D.C. Code § 13-423. In this case, Plaintiff asserts that jurisdiction is proper under subsection (a)(1) because "in order for Hotard to claim legal title to the property known as Fortner Manor Apartments, [Hotard] would have had to enter into a sale contract with HUD. Since HUD is a federal agency headquartered in the District of Columbia, Hotard would have had to transact business within this district." Pl.'s Opp'n at 10 (footnote omitted). Plaintiff does not allege that jurisdiction is proper under another subsection of the long-arm statute, nor does Plaintiff allege that any other contacts justify this Court exercising personal jurisdiction over Hotard. See Pl.'s Opp'n at 9-10.

Hotard's contact with HUD, however, does not establish personal jurisdiction because District of Columbia law excludes its consideration under the so-called government contacts principle. "The government contacts principle establishes that entry into the District by nonresidents for the purpose of contacting federal governmental agencies cannot serve as a basis for personal jurisdiction." Savage v. Bioport, Inc., 460 F. Supp. 2d 55, 62 (D.D.C. 2006) (quoting Freiman v. Lazur, 925 F. Supp. 14, 24 (D.D.C. 1996)). "To allow a defendant's contact with a federal instrumentality to serve as a contact for personal jurisdiction analysis 'would threaten to convert the District of Columbia into a national judicial forum.'" Freiman, 925 F. Supp. at 24 (quoting Envtl. Research Int'l, Inc. v. Lockwood Greene Eng'rs, Inc., 355 A.2d 808, 813 (D.C. 1976)). Accordingly, the government contacts principle precludes Hotard's alleged sales contract with HUD from establishing personal jurisdiction in this case. See Ficken v. Roe, 594 F. Supp. 2d 71, 75 (D.D.C. 2009) (excluding defendant's receipt of funds from the State Department from establishing personal jurisdiction); Savage, 460 F. Supp. 2d at 62 (holding that defendant's contracts to sell vaccines to the Department of Defense did not create personal jurisdiction due to the government contacts principle). As the alleged sales contract is the only contact Plaintiff alleges between Hotard and the District of Columbia, the Court concludes that Plaintiff has not alleged specific facts that establish personal jurisdiction over Hotard.*fn1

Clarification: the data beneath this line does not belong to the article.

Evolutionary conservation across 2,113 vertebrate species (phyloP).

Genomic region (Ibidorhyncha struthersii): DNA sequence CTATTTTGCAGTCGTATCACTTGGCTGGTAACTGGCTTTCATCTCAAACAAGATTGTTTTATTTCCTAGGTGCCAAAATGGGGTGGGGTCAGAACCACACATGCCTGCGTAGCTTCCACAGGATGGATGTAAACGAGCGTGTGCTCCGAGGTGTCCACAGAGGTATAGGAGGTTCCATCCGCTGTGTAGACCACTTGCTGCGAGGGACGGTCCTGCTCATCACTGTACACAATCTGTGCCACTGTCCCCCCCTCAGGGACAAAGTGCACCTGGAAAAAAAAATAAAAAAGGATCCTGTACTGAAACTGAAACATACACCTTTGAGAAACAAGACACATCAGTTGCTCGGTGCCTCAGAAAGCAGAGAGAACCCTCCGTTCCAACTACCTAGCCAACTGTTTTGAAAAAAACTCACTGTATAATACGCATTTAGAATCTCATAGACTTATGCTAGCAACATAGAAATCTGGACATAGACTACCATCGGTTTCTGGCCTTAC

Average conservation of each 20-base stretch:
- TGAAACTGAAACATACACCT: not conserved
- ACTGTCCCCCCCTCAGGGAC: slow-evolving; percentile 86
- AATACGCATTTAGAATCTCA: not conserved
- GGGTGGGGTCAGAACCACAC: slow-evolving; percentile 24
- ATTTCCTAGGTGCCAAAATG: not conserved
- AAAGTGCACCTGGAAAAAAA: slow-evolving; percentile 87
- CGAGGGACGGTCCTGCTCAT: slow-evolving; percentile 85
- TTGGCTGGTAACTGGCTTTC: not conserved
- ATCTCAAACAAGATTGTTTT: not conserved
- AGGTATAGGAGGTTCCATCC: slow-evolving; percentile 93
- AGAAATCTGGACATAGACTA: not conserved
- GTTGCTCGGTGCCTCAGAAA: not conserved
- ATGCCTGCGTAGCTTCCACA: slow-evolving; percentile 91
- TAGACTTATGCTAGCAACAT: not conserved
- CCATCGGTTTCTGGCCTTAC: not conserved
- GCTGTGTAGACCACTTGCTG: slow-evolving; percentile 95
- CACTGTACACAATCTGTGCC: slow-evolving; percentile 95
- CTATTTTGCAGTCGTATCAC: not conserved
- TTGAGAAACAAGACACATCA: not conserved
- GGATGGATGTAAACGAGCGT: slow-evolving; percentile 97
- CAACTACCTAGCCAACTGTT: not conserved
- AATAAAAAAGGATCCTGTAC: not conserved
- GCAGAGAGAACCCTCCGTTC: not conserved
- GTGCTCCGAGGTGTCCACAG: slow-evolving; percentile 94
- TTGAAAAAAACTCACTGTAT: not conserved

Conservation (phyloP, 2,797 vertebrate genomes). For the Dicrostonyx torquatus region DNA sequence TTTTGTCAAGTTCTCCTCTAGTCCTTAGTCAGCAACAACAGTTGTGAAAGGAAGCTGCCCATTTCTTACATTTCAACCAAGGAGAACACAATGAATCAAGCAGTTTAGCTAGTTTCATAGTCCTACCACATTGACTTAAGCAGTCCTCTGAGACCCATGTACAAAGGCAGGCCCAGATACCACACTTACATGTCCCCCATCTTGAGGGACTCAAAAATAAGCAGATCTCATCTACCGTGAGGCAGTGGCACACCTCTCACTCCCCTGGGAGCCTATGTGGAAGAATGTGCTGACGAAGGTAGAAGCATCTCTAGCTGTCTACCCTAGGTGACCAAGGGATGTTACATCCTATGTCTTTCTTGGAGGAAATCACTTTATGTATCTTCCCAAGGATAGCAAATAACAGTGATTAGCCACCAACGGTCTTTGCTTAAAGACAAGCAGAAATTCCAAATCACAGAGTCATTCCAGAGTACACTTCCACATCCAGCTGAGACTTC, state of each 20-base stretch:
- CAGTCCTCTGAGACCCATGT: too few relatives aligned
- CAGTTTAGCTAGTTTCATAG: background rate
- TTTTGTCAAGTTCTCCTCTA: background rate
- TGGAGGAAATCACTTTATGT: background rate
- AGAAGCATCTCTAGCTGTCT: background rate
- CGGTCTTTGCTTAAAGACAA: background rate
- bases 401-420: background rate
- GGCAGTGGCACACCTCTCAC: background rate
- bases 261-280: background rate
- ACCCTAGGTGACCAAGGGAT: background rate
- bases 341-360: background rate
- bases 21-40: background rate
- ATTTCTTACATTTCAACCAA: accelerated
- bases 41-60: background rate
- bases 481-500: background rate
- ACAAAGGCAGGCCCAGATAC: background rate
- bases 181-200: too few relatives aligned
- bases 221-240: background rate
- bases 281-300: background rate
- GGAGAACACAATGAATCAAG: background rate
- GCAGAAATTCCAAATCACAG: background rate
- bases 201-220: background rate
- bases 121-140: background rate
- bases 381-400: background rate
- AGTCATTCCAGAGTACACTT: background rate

B. Jurisdictional Facts Intertwined with the Merits

Plaintiff argues that the Court should at least delay considering whether it has personal jurisdiction over Hotard until trial because the jurisdictional facts are intertwined with the merits of this case. Pl.'s Opp'n at 12-13. Specifically, Plaintiff claims that "[t]he possible email transactions and telephone and facsimile exchanges that confer special jurisdiction would also likely disclose the details surrounding [Plaintiff's] claims that HUD's foreclosure sale and transfer of the property was improper." Id. at 13.

When confronted with jurisdictional facts so "inextricably intertwined with the merits of the case," a trial court "should usually defer its jurisdictional decision until the merits are heard." Herbert v. Nat'l Acad. of Scis., 974 F.2d 192, 198 (D.C. Cir. 1992); see also Brady Campaign to Prevent Gun Violence v. Salazar, 612 F. Supp. 2d 1, 29 n.18 (D.D.C. 2009) (declining an extended analysis of whether the plaintiff had organizational standing because the arguments regarding standing implicated the merits). The Court finds, however, that whether this Court has personal jurisdiction over Hotard is not intertwined, much less inextricably, with the merits of this case. Regardless of whether Fortner Manor's foreclosure complied with the APA and HUD procedures, the nature of Hotard's contacts with the District of Columbia will remain unaffected. The fact that the same evidence may both support Plaintiff's claims and indicate Hotard's contact with HUD, does not render the merits of this case inextricably intertwined with the personal jurisdiction issue currently before the Court.

C. Jurisdictional Discovery

As a final alterative, Plaintiff requests that it at least be granted "an opportunity to conduct a modest period of discovery designed to establishthe known jurisdictional predicates with record evidence." Pl.'s Opp'n at 14.